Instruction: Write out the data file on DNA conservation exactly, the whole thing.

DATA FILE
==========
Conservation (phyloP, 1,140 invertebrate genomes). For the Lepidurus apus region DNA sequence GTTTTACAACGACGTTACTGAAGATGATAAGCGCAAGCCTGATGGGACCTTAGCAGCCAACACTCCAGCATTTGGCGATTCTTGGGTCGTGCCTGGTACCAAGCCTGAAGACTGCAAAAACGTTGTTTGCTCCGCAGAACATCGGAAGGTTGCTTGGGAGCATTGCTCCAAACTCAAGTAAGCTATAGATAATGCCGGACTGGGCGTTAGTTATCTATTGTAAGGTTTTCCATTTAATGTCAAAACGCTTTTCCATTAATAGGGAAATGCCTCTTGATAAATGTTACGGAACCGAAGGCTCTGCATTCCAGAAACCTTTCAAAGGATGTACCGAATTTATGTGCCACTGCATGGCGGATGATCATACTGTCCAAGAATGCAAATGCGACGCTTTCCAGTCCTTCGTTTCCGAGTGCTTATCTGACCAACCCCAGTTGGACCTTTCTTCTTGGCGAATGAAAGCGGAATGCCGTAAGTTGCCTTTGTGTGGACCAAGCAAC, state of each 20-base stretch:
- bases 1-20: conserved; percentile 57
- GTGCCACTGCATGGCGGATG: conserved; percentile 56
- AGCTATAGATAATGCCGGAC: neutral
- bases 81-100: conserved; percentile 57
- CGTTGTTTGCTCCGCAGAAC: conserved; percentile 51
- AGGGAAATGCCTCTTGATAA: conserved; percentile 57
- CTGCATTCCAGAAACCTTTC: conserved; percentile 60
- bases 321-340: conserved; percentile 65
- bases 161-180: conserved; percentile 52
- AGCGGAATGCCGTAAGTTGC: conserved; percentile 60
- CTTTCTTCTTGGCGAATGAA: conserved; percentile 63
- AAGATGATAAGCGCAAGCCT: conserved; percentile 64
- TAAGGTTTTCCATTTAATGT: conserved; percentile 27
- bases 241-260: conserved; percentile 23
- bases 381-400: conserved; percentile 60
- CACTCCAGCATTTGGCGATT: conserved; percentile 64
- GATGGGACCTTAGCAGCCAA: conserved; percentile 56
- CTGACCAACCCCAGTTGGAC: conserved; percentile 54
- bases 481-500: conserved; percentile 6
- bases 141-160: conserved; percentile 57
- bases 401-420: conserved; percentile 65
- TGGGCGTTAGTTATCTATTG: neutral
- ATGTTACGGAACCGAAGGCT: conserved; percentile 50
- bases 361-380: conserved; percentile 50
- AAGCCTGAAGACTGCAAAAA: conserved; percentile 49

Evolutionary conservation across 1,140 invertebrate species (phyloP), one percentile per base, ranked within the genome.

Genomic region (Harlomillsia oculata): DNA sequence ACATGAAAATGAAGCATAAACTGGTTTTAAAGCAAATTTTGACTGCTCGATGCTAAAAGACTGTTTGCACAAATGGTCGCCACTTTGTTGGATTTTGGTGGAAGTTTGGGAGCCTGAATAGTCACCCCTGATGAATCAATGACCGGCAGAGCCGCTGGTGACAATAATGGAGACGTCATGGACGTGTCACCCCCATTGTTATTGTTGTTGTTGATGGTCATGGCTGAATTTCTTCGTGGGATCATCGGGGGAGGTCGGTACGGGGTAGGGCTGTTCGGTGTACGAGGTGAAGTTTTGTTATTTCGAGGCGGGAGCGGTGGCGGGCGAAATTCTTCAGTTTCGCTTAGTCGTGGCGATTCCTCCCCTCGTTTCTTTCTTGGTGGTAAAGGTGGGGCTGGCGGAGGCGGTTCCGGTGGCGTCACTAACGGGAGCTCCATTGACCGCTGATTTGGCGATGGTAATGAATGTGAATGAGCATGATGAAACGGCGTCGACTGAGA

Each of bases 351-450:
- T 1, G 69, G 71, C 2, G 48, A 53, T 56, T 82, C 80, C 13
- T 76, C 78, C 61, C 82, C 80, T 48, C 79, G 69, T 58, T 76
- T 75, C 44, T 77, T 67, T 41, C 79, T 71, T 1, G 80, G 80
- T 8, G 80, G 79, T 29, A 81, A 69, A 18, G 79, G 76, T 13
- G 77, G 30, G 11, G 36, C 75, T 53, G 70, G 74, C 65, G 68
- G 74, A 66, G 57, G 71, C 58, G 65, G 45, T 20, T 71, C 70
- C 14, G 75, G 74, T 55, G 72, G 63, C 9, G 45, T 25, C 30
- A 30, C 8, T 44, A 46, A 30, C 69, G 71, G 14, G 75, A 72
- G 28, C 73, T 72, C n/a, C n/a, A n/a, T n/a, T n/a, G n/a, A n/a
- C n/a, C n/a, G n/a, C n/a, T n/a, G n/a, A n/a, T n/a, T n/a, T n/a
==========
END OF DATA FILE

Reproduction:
Conservation (phyloP, 1,140 invertebrate genomes). For the Lepidurus apus region DNA sequence GTTTTACAACGACGTTACTGAAGATGATAAGCGCAAGCCTGATGGGACCTTAGCAGCCAACACTCCAGCATTTGGCGATTCTTGGGTCGTGCCTGGTACCAAGCCTGAAGACTGCAAAAACGTTGTTTGCTCCGCAGAACATCGGAAGGTTGCTTGGGAGCATTGCTCCAAACTCAAGTAAGCTATAGATAATGCCGGACTGGGCGTTAGTTATCTATTGTAAGGTTTTCCATTTAATGTCAAAACGCTTTTCCATTAATAGGGAAATGCCTCTTGATAAATGTTACGGAACCGAAGGCTCTGCATTCCAGAAACCTTTCAAAGGATGTACCGAATTTATGTGCCACTGCATGGCGGATGATCATACTGTCCAAGAATGCAAATGCGACGCTTTCCAGTCCTTCGTTTCCGAGTGCTTATCTGACCAACCCCAGTTGGACCTTTCTTCTTGGCGAATGAAAGCGGAATGCCGTAAGTTGCCTTTGTGTGGACCAAGCAAC, state of each 20-base stretch:
- bases 1-20: conserved; percentile 57
- GTGCCACTGCATGGCGGATG: conserved; percentile 56
- AGCTATAGATAATGCCGGAC: neutral
- bases 81-100: conserved; percentile 57
- CGTTGTTTGCTCCGCAGAAC: conserved; percentile 51
- AGGGAAATGCCTCTTGATAA: conserved; percentile 57
- CTGCATTCCAGAAACCTTTC: conserved; percentile 60
- bases 321-340: conserved; percentile 65
- bases 161-180: conserved; percentile 52
- AGCGGAATGCCGTAAGTTGC: conserved; percentile 60
- CTTTCTTCTTGGCGAATGAA: conserved; percentile 63
- AAGATGATAAGCGCAAGCCT: conserved; percentile 64
- TAAGGTTTTCCATTTAATGT: conserved; percentile 27
- bases 241-260: conserved; percentile 23
- bases 381-400: conserved; percentile 60
- CACTCCAGCATTTGGCGATT: conserved; percentile 64
- GATGGGACCTTAGCAGCCAA: conserved; percentile 56
- CTGACCAACCCCAGTTGGAC: conserved; percentile 54
- bases 481-500: conserved; percentile 6
- bases 141-160: conserved; percentile 57
- bases 401-420: conserved; percentile 65
- TGGGCGTTAGTTATCTATTG: neutral
- ATGTTACGGAACCGAAGGCT: conserved; percentile 50
- bases 361-380: conserved; percentile 50
- AAGCCTGAAGACTGCAAAAA: conserved; percentile 49

Evolutionary conservation across 1,140 invertebrate species (phyloP), one percentile per base, ranked within the genome.

Genomic region (Harlomillsia oculata): DNA sequence ACATGAAAATGAAGCATAAACTGGTTTTAAAGCAAATTTTGACTGCTCGATGCTAAAAGACTGTTTGCACAAATGGTCGCCACTTTGTTGGATTTTGGTGGAAGTTTGGGAGCCTGAATAGTCACCCCTGATGAATCAATGACCGGCAGAGCCGCTGGTGACAATAATGGAGACGTCATGGACGTGTCACCCCCATTGTTATTGTTGTTGTTGATGGTCATGGCTGAATTTCTTCGTGGGATCATCGGGGGAGGTCGGTACGGGGTAGGGCTGTTCGGTGTACGAGGTGAAGTTTTGTTATTTCGAGGCGGGAGCGGTGGCGGGCGAAATTCTTCAGTTTCGCTTAGTCGTGGCGATTCCTCCCCTCGTTTCTTTCTTGGTGGTAAAGGTGGGGCTGGCGGAGGCGGTTCCGGTGGCGTCACTAACGGGAGCTCCATTGACCGCTGATTTGGCGATGGTAATGAATGTGAATGAGCATGATGAAACGGCGTCGACTGAGA

Each of bases 351-450:
- T 1, G 69, G 71, C 2, G 48, A 53, T 56, T 82, C 80, C 13
- T 76, C 78, C 61, C 82, C 80, T 48, C 79, G 69, T 58, T 76
- T 75, C 44, T 77, T 67, T 41, C 79, T 71, T 1, G 80, G 80
- T 8, G 80, G 79, T 29, A 81, A 69, A 18, G 79, G 76, T 13
- G 77, G 30, G 11, G 36, C 75, T 53, G 70, G 74, C 65, G 68
- G 74, A 66, G 57, G 71, C 58, G 65, G 45, T 20, T 71, C 70
- C 14, G 75, G 74, T 55, G 72, G 63, C 9, G 45, T 25, C 30
- A 30, C 8, T 44, A 46, A 30, C 69, G 71, G 14, G 75, A 72
- G 28, C 73, T 72, C n/a, C n/a, A n/a, T n/a, T n/a, G n/a, A n/a
- C n/a, C n/a, G n/a, C n/a, T n/a, G n/a, A n/a, T n/a, T n/a, T n/a